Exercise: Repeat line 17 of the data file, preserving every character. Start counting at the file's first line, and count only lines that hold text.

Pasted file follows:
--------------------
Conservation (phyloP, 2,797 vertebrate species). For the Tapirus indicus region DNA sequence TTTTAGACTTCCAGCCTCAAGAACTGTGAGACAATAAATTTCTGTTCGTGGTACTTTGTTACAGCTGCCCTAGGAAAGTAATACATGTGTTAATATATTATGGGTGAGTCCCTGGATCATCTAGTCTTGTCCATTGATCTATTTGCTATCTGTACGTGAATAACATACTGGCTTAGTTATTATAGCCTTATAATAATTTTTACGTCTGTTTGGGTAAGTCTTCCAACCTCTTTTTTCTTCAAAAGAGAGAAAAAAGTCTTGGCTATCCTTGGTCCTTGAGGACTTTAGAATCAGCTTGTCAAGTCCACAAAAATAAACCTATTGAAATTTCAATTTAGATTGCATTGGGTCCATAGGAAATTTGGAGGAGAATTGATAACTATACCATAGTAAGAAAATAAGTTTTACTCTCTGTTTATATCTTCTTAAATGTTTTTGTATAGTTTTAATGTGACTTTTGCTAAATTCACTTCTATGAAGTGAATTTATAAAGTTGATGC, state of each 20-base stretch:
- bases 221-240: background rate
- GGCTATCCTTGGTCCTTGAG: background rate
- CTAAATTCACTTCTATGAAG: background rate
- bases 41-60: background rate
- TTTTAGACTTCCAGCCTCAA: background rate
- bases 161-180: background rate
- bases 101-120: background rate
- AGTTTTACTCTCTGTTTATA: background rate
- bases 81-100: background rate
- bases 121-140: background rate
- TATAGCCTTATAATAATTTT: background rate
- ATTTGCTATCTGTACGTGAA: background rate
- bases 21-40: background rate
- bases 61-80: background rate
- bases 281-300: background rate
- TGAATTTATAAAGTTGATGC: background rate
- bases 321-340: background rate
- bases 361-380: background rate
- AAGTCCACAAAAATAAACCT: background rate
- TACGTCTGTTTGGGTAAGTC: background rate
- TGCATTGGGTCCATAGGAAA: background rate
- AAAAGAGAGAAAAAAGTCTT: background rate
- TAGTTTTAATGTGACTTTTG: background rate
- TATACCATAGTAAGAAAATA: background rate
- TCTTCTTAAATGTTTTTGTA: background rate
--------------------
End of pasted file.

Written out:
- TGAATTTATAAAGTTGATGC: background rate